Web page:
Q. Do you think it wholly safe to leave it discretionary with these officers whether they shall apply tests or not? You have observed the looseness in that respect in the instances you have mentionel, particil. larly in that of a dozen or more names being placed upon the list by a town clerk, or city clerk, at the suggestion of others in authority, without any questions being asked !--A. In other parts of the State, you mean? I should like to see a statute like that of the city of Boston en. forced in every town and city of Massachusetts. I suppose, however, it is utterly impossible to bave a registration without a certain amount of fraud.
Q. You think there is some fraud in the registration in this city ?A. I do not question but that there is.
Q. The object of the requirement of these tests is the prevention of fraud !-A. That is what we aim at. In that connection, I may say that fault bas often been found with the board upon pretexts that were not justitiable; in otber words, fault bas been found that we do not treat every man who comes into the office as a condemned felon; but I have not, in a period of ten years, seen enough of fraud to destroy my confidence in any individual. Ineffectnal attempts in that direction are made from time to time. At the very last election, there was an at. tempt of that kind. The man in that case looked to be honest enough and I asked him several questions, when he seemed somewhat confused ; and when I was about to ask him another question, I saw his coat.tails going through the door.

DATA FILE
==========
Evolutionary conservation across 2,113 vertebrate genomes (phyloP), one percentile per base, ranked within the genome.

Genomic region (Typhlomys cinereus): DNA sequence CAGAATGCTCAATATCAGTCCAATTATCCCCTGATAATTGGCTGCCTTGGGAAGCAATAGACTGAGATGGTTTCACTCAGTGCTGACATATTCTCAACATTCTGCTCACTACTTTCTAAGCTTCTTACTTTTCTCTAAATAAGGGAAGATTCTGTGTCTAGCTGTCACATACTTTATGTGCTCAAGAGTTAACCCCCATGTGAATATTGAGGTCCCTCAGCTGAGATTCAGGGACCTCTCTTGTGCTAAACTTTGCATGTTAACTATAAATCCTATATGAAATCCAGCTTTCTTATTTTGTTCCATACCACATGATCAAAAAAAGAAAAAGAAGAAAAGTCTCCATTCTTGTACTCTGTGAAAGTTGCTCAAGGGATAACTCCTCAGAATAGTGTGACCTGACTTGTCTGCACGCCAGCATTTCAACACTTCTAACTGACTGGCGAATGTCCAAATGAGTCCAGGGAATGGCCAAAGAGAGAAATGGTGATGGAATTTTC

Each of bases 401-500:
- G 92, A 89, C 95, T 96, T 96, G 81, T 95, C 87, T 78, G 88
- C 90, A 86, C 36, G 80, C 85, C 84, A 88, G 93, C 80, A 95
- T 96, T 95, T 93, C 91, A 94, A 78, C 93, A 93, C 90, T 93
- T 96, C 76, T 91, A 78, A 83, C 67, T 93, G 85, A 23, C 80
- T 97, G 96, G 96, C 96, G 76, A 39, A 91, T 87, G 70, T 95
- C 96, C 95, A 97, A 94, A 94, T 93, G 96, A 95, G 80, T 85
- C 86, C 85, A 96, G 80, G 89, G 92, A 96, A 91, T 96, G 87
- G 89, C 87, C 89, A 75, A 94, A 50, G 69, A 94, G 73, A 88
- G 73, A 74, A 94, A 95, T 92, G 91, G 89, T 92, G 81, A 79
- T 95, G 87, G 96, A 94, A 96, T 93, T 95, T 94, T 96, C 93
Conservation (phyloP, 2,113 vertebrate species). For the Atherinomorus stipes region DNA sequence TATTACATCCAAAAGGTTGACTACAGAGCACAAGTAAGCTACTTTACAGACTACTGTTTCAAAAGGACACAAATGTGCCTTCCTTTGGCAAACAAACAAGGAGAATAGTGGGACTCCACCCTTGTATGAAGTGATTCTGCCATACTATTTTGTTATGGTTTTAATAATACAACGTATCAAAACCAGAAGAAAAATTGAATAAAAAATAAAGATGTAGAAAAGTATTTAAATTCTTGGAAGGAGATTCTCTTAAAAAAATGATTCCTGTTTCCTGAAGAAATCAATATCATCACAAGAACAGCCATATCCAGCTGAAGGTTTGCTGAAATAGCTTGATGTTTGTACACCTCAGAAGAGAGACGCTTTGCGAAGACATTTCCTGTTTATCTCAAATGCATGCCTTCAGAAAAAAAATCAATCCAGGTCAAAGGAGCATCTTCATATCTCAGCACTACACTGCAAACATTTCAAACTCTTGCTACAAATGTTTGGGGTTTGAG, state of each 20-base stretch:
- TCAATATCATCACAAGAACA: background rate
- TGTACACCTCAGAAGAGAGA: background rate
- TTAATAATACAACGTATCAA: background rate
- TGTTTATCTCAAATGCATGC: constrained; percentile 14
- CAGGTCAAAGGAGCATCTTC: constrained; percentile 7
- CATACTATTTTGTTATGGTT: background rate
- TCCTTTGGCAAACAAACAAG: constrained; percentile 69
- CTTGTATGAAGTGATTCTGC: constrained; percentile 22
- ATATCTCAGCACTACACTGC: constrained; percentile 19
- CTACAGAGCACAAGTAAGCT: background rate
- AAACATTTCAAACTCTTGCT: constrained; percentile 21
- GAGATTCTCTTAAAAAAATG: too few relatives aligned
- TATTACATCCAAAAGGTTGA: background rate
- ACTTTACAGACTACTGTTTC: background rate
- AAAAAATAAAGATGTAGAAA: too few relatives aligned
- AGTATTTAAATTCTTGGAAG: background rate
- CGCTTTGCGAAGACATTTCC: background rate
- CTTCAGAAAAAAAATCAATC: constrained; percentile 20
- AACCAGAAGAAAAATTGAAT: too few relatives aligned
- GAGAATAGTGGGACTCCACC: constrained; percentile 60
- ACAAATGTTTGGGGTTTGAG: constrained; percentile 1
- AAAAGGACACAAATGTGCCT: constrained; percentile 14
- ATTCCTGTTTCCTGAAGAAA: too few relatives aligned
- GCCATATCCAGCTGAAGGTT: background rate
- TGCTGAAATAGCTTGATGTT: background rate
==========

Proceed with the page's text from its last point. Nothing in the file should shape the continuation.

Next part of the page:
Q. But if you were a dishonest registrar a man who had no right to bare his name on the list could get it there ?-A. Even if I had been personally and intentionally dishonest, in that case, for instance, the name of the man would be published, and you as a citizen, or any other, would bare the right to make complaint that that mau was not a voter.
Q. But you have admitted liis name ?-A. Yes; but it is subject to public inspection and liable to be stricken off upon investigation.